Thursday, September 1, 2016 By Truth About Deception
New cross-cultural research on the motivation underlying deception reveals that most lies are told for selfish motives. Over half of the motivations reported for engaging in deception involve advancing one’s interests at another’s expanse – such as covering up a betrayal or achieving an economic or non-economic advantage.
While people often like to think they lie to protect other’s feelings, deception is also clearly used to promote our own interests.
Source: Levine, T. R., Ali, M. V., Dean, M., Abdulla, R. A., & Garcia-Ruano, K. (2016). Toward a Pan-cultural Typology of Deception Motives. Journal of Intercultural Communication Research, 45(1), 1-12.
Wednesday, August 31, 2016 By Truth About Deception
Lovers lie and sometimes they confess to doing so. What motivates a partner’s decision to come clean and tell the truth? New research shows that a confessor’s motivation isn’t always pure. One of the strongest motivations for telling the truth to a partner? The belief that the lie that was told was going to be discovered. It’s fairly clear whose interests are being served by such confessions – the person who lied in the first place.
Source: Kearns, K. D. (2016). Unsolicited confession of deception in romantic relationships (Doctoral dissertation).
Tuesday, September 1, 2015 By Truth About Deception
New research confirms what has been known for decades. People’s ability to detect deception through body language is no better than flipping a coin. Even, gut-level reactions are no better than chance.
The only reliable way to detect deception? You have to know the truth about what the person is talking about. That’s how we catch people in their lies – we know when people aren’t telling the truth, because we already know the facts (or they eventually come to light).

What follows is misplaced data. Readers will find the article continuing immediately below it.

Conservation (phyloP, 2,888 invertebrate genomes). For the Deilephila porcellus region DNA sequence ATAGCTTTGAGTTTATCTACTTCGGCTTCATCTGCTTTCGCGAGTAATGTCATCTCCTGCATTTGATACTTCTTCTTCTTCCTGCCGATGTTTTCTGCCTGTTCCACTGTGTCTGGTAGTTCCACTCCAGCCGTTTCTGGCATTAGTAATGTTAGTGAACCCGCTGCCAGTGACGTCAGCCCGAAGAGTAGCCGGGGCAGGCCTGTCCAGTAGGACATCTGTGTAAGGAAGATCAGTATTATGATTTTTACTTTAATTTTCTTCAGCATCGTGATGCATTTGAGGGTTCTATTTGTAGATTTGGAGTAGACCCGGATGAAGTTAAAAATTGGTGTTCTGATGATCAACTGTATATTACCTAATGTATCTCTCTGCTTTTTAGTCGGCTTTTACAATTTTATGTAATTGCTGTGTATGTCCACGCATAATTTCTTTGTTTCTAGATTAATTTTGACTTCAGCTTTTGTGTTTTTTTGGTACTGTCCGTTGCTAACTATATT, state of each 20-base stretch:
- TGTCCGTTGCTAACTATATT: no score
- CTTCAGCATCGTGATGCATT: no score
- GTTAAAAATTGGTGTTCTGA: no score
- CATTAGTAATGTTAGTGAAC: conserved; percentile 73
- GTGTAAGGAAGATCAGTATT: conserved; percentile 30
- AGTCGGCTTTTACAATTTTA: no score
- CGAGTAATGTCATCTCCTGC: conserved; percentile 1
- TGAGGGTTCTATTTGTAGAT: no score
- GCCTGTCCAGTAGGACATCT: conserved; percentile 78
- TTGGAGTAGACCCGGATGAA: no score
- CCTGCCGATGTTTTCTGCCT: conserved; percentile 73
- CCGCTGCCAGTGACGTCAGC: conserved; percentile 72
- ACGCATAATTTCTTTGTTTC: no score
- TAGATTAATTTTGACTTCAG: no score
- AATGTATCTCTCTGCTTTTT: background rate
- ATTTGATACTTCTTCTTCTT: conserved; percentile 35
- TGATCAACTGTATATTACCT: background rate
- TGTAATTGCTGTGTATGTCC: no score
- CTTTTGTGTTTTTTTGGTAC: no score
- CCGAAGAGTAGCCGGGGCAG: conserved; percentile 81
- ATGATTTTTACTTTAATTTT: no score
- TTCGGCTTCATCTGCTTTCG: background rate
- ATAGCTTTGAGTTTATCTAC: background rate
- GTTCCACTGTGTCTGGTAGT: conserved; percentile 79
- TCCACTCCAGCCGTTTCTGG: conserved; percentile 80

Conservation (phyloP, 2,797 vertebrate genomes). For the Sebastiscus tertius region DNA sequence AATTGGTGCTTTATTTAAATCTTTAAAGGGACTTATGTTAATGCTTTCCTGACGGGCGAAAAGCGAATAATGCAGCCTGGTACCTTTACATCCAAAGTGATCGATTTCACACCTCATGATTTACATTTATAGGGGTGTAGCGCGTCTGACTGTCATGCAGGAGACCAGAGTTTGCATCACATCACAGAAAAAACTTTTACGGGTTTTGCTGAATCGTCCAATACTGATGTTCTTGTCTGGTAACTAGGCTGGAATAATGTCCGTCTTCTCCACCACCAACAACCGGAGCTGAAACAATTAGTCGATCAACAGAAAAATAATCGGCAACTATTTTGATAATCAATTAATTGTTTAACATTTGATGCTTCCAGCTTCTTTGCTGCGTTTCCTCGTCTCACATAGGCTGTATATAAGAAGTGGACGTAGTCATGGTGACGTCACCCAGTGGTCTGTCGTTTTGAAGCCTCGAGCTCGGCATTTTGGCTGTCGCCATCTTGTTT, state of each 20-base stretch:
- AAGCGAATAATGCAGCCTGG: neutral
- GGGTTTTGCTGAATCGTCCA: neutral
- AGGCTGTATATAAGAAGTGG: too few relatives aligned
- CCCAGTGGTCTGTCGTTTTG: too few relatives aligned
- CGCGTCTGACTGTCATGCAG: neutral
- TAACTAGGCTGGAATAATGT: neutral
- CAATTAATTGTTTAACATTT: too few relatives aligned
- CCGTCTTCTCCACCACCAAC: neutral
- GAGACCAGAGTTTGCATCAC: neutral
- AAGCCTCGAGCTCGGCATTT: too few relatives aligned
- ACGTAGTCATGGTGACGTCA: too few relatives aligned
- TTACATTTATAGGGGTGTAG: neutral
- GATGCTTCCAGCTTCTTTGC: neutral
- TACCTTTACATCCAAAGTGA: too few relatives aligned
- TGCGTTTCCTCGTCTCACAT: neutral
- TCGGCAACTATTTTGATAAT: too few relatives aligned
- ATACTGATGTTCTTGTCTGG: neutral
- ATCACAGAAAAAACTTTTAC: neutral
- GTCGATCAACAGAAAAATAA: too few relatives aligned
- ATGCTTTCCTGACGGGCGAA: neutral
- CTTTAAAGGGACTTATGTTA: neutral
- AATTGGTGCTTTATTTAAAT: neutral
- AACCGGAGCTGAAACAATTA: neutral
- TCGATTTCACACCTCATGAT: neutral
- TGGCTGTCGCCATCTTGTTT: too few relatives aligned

Source: Franz, V. H. & von Luxburg, U. (2015). No evidence for unconscious lie detection: A significant difference does not imply accurate classification. Psychological Science 0956797615597333, first published on August 24, 2015.
Saturday, February 7, 2015 By Truth About Deception
If you are honest with yourself, you are probably aware that when it comes to love – the truth is necessary, but so too are lies.
A quote from Clancy Martin in a NYTimes piece on the topic:
“Love is a greater good than the truth. No marriage, no parent’s love of a child should be scrutinized like a pathologist examining his cadaver. Save your ruthless pursuit of the truth for the laboratory; we lovers would rather be like Shakespeare: “Therefore I lie with her and she with me / And in our faults by lies we flatter’d be.” Don’t worry so much about ferreting out the truth. Take care of each other instead.”
“When you take a step back and put it altogether, the picture that emerges about intimate relationships is somewhat contradictory: Because our romantic relationships are so rewarding, yet so constrictive, we are simultaneously more truthful and more deceptive with those we love. Additionally, we place the most trust in the person who is most likely to deceive us, just as we are most likely to deceive the person who loves and trusts us the most. These are just a few of the paradoxes that emerge when taking a close look at the use of deception in our romantic relationships.”